Indians had spiritual concepts of both nature and wildlife. Indians deeply believed that every living thing came from the Great Spirit. Indians referred to all creatures as their 'brother.'
The most feared natural phenomenon was the thunderstorm.
Indians reasoned that such a frightening event could only be the work of a monster, and the Thunderbird, called 'Wakinyan', by the Sioux, was born. The flapping of the Thunderbird's huge wings accounted for the thunder, while the Thunderbird's eyes flashed the dreaded streaks of lightening.
Having created an accountable source made it easier for the Indians to deal with the frightening event. The Indians soon found that the Thunderbird was not all bad, because the Thunderbird brought the welcome rain which helped the crops to grow, and also the Thunderbird was the enemy of the deep water monsters.
The Thunderbird would swoop down and carry away any of the 'Unktehi' that dared to raise it's head above the surface of a river or lake.
The 'Unktehi', or water monster, was blamed for all the drownings, whether caused by tidal conditions or quicksand. However, even the 'Unktehi' had a good side, because fear of the 'Unktehi' made all of the people careful whenever they were in or near water.
Among living creatures the buffalo spirit ranked first with the Plains Indians, which was understandable, because the buffalo's entire body contributed to the Plains Indians very existence.
The buffalo's horns adorned the highly prized Buffalo War Bonnet. The buffalo's skull was at the center of the Sun Dance. The buffalo spirit carried messages to Wakan Tanka, so great was the buffalo spirit's power. Lastly, the famous Sioux legend of the 'White Buffalo Calf Woman' is at the very center of the Sioux culture.
The bear's ability to stand upright and reach out with its front paws made the bear seem very human like to the Indians. It is not surprising then that the bear ranks second in spirit cults and societies, not for the bear's size and strength, but for the bear's 'wisdom.'
It is interesting to note that while in most tribes women could form cults comparable to those of the men, women could never have a bear society among the Sioux, because the Sioux simply did not believe that it was possible for a bear to appear to a woman in her dreams.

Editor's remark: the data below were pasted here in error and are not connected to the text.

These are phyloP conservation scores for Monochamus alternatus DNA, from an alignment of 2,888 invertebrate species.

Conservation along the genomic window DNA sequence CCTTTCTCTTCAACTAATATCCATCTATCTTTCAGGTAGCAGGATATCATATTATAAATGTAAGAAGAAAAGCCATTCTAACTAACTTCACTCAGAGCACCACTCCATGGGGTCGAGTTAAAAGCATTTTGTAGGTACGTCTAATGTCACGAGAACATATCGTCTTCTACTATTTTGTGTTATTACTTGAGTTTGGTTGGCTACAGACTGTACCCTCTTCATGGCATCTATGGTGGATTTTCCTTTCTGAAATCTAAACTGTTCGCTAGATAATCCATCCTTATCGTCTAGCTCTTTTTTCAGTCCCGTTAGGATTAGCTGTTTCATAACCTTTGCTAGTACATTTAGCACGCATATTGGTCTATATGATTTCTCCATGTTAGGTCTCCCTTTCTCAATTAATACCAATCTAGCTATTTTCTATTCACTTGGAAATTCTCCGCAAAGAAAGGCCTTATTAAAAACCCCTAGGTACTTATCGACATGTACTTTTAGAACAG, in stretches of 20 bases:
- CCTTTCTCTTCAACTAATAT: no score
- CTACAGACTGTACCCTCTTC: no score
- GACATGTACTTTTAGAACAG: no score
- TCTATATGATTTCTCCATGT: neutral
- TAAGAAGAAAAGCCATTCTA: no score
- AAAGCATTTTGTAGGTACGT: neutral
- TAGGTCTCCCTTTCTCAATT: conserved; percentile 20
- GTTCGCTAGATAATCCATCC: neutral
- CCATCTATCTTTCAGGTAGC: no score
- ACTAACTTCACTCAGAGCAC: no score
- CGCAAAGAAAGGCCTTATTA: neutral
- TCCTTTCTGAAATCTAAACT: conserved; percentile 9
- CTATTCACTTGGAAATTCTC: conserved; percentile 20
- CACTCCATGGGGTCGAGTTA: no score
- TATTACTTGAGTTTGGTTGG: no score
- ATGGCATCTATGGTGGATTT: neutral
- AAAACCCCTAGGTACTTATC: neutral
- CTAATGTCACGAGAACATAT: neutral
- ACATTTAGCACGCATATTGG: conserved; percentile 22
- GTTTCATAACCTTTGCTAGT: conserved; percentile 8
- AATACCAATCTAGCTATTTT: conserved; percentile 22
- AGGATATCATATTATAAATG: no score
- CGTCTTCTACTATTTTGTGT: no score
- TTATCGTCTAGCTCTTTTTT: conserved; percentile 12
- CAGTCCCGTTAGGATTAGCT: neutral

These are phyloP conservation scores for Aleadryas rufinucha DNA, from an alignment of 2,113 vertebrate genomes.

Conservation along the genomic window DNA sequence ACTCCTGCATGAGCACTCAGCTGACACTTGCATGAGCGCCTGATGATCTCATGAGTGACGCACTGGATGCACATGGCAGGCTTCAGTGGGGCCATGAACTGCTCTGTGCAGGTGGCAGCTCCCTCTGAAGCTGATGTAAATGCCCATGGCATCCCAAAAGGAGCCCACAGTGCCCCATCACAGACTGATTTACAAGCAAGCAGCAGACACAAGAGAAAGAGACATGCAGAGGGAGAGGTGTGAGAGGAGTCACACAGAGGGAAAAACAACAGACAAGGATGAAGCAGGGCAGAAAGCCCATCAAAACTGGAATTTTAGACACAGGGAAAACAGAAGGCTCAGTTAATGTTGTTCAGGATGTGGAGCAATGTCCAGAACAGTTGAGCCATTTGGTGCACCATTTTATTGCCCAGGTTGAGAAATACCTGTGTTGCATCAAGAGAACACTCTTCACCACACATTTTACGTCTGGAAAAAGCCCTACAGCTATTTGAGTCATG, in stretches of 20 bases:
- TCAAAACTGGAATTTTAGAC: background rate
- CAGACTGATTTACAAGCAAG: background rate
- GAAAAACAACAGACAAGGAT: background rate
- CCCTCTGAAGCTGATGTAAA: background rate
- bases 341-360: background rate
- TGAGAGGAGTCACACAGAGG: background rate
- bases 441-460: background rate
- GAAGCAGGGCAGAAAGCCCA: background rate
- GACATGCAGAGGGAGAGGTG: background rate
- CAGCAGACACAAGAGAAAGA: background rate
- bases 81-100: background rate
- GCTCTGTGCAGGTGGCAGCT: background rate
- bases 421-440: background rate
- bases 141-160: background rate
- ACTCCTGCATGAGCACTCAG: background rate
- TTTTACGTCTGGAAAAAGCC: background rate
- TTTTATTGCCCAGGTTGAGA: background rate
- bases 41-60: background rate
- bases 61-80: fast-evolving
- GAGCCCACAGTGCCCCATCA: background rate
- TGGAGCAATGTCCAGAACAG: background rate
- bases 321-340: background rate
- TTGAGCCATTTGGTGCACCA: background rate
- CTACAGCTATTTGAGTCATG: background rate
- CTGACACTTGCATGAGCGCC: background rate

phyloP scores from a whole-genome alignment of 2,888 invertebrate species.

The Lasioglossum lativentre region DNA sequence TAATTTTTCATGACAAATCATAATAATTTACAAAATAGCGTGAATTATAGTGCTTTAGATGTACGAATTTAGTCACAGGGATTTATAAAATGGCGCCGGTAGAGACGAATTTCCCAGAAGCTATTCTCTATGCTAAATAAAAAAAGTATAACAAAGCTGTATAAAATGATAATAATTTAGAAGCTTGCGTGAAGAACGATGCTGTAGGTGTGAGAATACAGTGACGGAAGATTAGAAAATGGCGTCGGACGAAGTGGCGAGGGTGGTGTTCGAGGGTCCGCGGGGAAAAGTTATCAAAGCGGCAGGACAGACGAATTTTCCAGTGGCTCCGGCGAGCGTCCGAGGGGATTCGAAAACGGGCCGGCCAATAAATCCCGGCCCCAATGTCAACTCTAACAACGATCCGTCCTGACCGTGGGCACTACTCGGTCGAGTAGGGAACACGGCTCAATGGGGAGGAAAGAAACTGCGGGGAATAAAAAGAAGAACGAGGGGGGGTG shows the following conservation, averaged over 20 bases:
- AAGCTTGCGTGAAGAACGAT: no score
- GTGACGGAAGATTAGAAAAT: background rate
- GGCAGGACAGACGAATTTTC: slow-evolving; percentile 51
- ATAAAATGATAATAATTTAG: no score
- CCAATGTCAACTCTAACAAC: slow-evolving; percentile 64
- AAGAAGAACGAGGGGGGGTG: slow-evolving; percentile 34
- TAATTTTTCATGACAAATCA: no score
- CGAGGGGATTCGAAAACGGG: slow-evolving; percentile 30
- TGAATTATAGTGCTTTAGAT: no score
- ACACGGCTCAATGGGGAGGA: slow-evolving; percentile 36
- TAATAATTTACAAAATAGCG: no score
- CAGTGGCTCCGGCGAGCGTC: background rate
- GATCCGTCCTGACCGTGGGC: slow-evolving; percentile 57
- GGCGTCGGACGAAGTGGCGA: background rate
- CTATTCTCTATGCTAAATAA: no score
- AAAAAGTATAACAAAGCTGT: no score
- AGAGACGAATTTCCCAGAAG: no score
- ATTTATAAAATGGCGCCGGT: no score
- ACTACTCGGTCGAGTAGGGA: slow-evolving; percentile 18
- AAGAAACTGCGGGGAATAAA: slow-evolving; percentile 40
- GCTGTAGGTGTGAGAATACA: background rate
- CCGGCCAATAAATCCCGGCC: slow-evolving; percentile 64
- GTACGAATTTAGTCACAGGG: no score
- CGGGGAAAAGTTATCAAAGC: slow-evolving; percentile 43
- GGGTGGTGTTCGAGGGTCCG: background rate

The wolf's ability to avoid capture and slip away unnoticed caused the Indians to choose the symbol of the wolf for the sign language words 'war scout.'
The wolf's cunning and survival skills, made the wolf the most popular spirit used by 'war societies.'
Insects as spirits were largely overlooked, except for the spider and the butterfly.
Spiders were considered to be highly intelligent, and to have great patience, because of the spider's work in the construction of its webs.
In the eyes of the Crow people, the butterfly was respected for its agility, while the Blackfeet looked at the butterfly as a bringer of pleasant dreams.
So intense was the spiritual belief in living creatures that cults, or societies were a very important part of Indian life.
Their secret visions, meetings and ways, attracted the attention of tribal youth, giving them something to think about, and aspire to.
Knowing that they needed to be a person of special character to be accepted, kept the young people on a straight path during their most tender years, which is something that we could all use today.
Grandmother Two Bears.
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